The Weekly’s currently hold a 1,351-440-2 record in Knoxville.

Softball vs Kansas

Tennessee softball Co-head Coaches Ralph and Karen Weekly with Haley Bearden, #11, during game against Kansas on Feb. 22, 2019 at Sherri Parker Lee Stadium.

5. Phillip Fulmer- Football (1992-2008)

Phillip Fulmer led Tennessee to its first National Championship in over three decades when Tennessee won the 1999 Fiesta Bowl over Florida State.

Fulmer won SEC Championships in 1997 and 1998, and also won eastern division titles in 2001, 2004 and 2007.

Fulmer also led Tennessee through one of its best four-year stretches where Tennessee went 45-4 from 1995-1998.

Vols vs Indiana - Tax Slayer Bowl
Phillip Fulmer honored by the Gator Bowl on Thursday, January 2, 2020.

Fulmer ended his career in Knoxville with a 152-52 record and a 96-34 record in SEC play.

4. Ray Bussard - Men’s Swim and Dive (1968-88)

Bussard led the men’s swim and dive team to the program’s height in 1978 when the Vols won the National Championship, but Bussard’s greatest achievements were the nine SEC titles he raked up.

The Vols won seven straight from 1972 to 1978, finishing in the nation’s top five eight times when you add on the 1979 team that finished second in the SEC.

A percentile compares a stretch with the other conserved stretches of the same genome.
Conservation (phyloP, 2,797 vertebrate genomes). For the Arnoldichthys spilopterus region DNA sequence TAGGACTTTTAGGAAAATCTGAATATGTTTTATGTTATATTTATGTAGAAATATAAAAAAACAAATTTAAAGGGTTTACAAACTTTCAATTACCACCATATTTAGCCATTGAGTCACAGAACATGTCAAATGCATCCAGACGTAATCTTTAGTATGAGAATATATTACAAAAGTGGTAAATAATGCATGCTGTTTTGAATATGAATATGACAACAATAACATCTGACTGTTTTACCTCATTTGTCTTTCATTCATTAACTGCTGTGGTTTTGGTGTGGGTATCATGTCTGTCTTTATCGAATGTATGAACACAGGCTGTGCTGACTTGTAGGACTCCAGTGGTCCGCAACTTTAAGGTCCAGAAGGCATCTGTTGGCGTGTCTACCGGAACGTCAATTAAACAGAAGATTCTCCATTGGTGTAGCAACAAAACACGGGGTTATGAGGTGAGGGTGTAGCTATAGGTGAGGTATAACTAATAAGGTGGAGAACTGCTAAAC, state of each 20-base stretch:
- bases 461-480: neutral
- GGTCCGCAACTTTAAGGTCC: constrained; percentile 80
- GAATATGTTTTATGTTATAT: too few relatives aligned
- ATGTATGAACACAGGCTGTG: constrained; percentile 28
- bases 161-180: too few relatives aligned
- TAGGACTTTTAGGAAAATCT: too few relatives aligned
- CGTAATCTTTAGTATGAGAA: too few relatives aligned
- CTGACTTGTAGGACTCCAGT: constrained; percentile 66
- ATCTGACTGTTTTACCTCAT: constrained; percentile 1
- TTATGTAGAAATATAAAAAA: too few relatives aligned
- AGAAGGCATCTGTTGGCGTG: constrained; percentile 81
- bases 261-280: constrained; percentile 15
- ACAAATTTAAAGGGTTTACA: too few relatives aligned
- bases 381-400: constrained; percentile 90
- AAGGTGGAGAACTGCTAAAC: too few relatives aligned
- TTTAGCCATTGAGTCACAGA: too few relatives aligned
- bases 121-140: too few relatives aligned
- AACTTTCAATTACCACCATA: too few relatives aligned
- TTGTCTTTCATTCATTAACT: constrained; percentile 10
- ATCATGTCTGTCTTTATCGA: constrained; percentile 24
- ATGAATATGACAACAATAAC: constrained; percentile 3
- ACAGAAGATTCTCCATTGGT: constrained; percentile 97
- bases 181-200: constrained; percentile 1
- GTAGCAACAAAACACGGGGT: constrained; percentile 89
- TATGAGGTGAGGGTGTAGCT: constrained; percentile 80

Bussard ended with a 252-20 record.

3. Stan Huntsman - Cross Country and Track and Field (1971-85)

Hunstman spent 14 of his 39 year coaching career in Knoxville, and the years at Tennessee were some of his best. Hunstman led Tennessee to the 1972 Cross Country National Championship and the 1974 NCAA Outdoor Championship

Huntsman won NCAA National Coach of the Year Honors six times and coached the Vols to a combined 31 SEC Titles including eight straight outdoor Track titles.

Huntsman ended his career in Knoxville with a 92-26-2 record.

2. Robert Neyland - Football (1926-34, 36-40, 46-52)

There’s a reason that the stadium is named after him. Robert Neyland is without a doubt the Vols best football coach of all time, winning National Championships and SEC Coach of the Year Honors in 1936, 1938, 1950 and 1951.

Neyland’s break in tenures came when he served in the US military during World War II. Tennessee won the SEC five times with Neyland winning the program and won the Southern Conference an additional two times as the SEC wasn’t founded until 1933.

Neyland ended his career in Knoxville with a 173-31-12 record with a 62-15-5 record in SEC Play.

1. Pat Head Summit - Women’s Basketball (1974-2012)

The greatest head coach in Tennessee sports history is also the greatest women’s basketball coach of all time and arguably the best basketball coach, period.

Summit completely changed women’s college basketball — expanding the game and getting the sport more recognition. Summit did it all while being an unprecedented winner bringing home eight National Championships.

Summit won 16 SEC regular season titles, 16 SEC Tournament titles and made 18 Final Fours all while graduating every player that came through the Lady Vols program.

Summit’s career ended with a 1,098-208 record.